Software Engineer

I am a Software Engineer. I have a Bachelor (Honours) of Science in Information Technology from the University of Sunderland - Class of 2003. I have been developing software since 2001 when I was offered a role at CERN as part of their Technical Student Programme.

By 2016 I had grown really tired of the software industry and by the end of 2019 Apple killed whatever excitement I had left. I am not sure what the next 10 years will bring. What I do know is that my apettite to do work that is impactful has only grown bigger and stronger. Great people make me tick more than anything.

I am also tired.

iOS automation - the current state of affairs

Approximately 10’ minutes reading time

Maxwell Anselm writing about Life in the slow lane.

I want to take this opportunity to say why I believe going back to Jenkins alongside writing and maintaining scripts is a step backwards, re-iterate what the goal of Windmill is and what has been guiding its development.

Before I go into the details, I do wholeheartedly understand where Maxwell (among others in my mind) is coming from. I have been an iOS Developer since 2009 and in the past I too have used Jenkins (with bash scripts) to automate the delivery of iOS apps. For the record, I have also used Xcode Bots and Buddybuild. I have never used fastlane; I am just familiar with it.

Building from the Command Line with Xcode

As it stands, if you want to build (test, export, archive, etc.) an Xcode project, you have to use Xcode’s command-line tools. I believe this is great!

  • It demonstrates that Apple is keen on providing developer tools beyond an editor and a simulator and hopes you can help with that. It tells me it’s been listening to the voice of the community to support continuous integration systems.
  • It puts the responsibility to develop and maintain the command-line tools squarely on Apple. We should cherish, embrace and encourage Apple to do this. Apple is better positioned to know what’s coming, build to specification and provide support for developers in a timely fashion.

I have witnessed the progress Apple has made which, to me, demonstrates commitment.

  • xcodebuild has unified Xcode actions providing consistency and interoperability between them. Back in 2014, you had to use xcrun PackageApplication to export an IPA. Today xcodebuild -exportArchive -archivePath xcarchivepath -exportPath destinationpath -exportOptionsPlist path mirrors Xcode’s workflow and is compatible with xcodebuild archive.
  • Apple strives for feature parity across Xcode and its command-line tools. e.g. You can notarize your app from the command line.
  • Sessions on automation and command-line tools are part of WWDC. e.g. What’s New in Signing for Xcode and Xcode Server
  • Apple writes documentation like the Technical Note TN2339 and drops hints on what the command-line tools are there for.

Note: build-for-testing and test-without-building provide support for continuous integration systems. - “Building from the Command Line with Xcode FAQ, Updated: 2017-06-19

That’s not to say that Apple gets everything right. I too have fought with and found running tests from the command-line to be unreliable. Having to restart the CoreSimulatorService as a result. Windmill is prone to this too.

I won’t claim to know what’s at fault here. I do believe Apple knows it reflects bad on them. Xcode engineers are working on this after all. Plus, it puts every tool that relies on them in a bad light.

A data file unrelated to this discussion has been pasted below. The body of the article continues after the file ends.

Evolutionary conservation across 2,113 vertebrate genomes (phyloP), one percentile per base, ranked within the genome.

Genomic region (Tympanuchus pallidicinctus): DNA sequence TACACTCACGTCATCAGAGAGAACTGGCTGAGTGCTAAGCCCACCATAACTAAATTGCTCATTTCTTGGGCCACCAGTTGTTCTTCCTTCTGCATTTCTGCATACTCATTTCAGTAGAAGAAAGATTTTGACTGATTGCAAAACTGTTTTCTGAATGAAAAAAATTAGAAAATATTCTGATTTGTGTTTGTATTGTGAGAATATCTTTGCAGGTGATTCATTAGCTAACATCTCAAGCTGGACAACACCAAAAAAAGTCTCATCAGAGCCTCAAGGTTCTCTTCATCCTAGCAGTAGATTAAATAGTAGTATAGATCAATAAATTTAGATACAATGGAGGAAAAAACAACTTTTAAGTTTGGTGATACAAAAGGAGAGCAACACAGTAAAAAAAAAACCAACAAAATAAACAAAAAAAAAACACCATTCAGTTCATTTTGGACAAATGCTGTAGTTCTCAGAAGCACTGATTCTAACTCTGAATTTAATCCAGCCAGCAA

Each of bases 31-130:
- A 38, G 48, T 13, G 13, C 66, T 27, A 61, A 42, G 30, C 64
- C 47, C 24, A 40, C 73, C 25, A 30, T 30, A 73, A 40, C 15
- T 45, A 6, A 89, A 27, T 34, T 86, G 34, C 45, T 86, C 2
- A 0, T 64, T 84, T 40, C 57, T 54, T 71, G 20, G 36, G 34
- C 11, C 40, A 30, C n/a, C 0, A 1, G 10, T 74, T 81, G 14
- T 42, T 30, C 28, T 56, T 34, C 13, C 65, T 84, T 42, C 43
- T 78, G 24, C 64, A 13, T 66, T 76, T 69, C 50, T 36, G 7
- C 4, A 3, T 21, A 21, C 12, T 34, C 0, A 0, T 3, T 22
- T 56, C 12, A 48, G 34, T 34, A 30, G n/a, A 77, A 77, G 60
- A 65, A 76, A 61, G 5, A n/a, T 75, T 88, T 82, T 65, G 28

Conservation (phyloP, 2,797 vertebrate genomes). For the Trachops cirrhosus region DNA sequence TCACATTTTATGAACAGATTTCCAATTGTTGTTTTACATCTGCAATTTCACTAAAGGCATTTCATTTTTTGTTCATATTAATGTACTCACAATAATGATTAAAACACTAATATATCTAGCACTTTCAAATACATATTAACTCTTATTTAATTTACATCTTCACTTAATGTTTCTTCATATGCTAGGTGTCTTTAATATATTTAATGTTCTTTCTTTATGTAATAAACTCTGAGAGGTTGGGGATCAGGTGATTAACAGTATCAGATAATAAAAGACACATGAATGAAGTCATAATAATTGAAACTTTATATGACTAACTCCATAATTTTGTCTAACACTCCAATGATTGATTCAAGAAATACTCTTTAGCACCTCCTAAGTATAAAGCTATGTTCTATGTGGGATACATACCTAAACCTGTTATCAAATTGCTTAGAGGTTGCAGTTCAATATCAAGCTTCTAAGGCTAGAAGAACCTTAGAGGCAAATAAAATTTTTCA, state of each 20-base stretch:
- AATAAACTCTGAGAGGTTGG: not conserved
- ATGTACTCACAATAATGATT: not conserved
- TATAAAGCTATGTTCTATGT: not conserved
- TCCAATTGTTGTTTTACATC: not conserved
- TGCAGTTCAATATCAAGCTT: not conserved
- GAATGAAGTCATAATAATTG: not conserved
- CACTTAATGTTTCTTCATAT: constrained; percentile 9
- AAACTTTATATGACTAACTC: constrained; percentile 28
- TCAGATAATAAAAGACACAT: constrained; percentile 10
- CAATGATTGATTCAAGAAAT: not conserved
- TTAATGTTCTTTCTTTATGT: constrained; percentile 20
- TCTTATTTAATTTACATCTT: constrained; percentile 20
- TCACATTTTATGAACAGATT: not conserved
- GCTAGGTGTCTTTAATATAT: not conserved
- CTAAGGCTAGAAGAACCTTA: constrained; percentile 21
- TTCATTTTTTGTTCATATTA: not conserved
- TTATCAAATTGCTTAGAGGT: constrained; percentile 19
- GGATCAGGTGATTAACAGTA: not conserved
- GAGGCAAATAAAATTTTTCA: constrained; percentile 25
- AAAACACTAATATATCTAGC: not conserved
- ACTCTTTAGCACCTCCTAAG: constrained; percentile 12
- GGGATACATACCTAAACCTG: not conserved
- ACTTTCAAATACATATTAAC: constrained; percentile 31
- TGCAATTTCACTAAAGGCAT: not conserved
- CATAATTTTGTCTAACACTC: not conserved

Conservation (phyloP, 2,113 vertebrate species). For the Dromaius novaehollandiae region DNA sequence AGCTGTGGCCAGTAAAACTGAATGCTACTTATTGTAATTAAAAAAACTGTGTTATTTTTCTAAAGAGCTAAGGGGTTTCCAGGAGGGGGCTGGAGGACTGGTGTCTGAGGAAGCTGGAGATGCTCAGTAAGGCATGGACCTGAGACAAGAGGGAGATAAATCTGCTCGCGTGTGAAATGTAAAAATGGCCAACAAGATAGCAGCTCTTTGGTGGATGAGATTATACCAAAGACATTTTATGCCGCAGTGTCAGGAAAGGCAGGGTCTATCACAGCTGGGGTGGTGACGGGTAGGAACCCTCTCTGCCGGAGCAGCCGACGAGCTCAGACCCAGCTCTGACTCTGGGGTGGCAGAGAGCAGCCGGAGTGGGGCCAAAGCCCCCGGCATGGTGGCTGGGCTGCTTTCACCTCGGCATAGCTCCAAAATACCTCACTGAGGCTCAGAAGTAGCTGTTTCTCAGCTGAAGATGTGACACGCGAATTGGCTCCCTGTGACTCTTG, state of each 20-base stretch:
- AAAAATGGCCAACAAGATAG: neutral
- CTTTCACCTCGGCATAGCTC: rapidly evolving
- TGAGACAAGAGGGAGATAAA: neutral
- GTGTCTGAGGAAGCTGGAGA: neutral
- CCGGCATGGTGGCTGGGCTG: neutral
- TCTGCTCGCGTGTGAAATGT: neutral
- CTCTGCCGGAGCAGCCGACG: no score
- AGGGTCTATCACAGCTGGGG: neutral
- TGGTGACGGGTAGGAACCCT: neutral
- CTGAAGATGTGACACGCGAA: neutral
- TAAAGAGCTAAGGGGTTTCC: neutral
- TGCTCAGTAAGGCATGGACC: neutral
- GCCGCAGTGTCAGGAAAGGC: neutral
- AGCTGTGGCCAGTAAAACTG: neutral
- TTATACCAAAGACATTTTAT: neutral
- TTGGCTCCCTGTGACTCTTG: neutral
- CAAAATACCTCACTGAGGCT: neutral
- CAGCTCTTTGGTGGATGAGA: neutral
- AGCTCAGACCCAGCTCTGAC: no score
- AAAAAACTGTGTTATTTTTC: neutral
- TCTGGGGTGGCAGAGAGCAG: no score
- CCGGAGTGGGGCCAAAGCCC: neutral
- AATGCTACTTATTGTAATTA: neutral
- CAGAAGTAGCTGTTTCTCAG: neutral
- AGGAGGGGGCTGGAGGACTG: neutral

Windmill relies heavily on existing conventions as set by Apple and aims to establish a best practice on how to automate building, testing and distributing apps. At this stage, what Windmill is able to achieve and to what extent is defined by Apple. There is no way around it. This is a conscious decision. To pretend otherwise would be to rely on reverse engineering, side effects, undocumented features and observable behaviours. For bringing that basic level of automation it should be enough. - “Announcing Windmill

With that in mind, I made the conscious decision to build Windmill with Xcode’s command-line tools and those tools alone1.

It’s unfortunate that as of today we can’t completely rely on xcodebuild to provide automation for Xcode projects. It is precisely for this reason why we need to keep giving feedback to Apple so that it can continue developing and supporting the command-line tools.

For example, it is not possible to know whether an Xcode project has a test target (i.e. has tests to run) until you have tried to run those tests. In other words, you have to run xcodebuild test-without-building, trap the error by querying the exit code and “assume” the project has no tests.

For Windmill, I had to write a ProcessManager2 that executes a Process and can recover from an error code.

Another example is when the output of xcrun simctl list devices --json changed, effectively being unable to find the available iOS simulators.

This is what Apple had to say:

While we try to not be unnecessarily disruptive, the format of that output is subject to change over time as features are added and we need to adjust it.

Which is fine! As long as changes like this are better communicated, documented, formally specified, deprecated and retired like any API.


Which brings us to reliability and Maxwell’s strong argument against fastlane or any automation tool built on top of Xcode’s command-line tools for that matter.

Seeing this stuff makes me nervous, because I worry that fastlane is doing a bunch of extra work that

  • at best, I don’t care about or
  • at worst, is going to cause problems that I have to fix (don’t laugh, read on…)”

The -showBuildSettings tells you what deployment target a project is or what its product name is. It helps finding the correct simulator to use since xcodebuild requires you to specify what destination to use with build-for-testing.

Xcode reads all of that from the project file under “Build Settings” and defaults to a scheme (or a target) and gives you a list of simulators appropriate for your project. xcodebuild is a command-line tool after all and Xcode is a GUI app.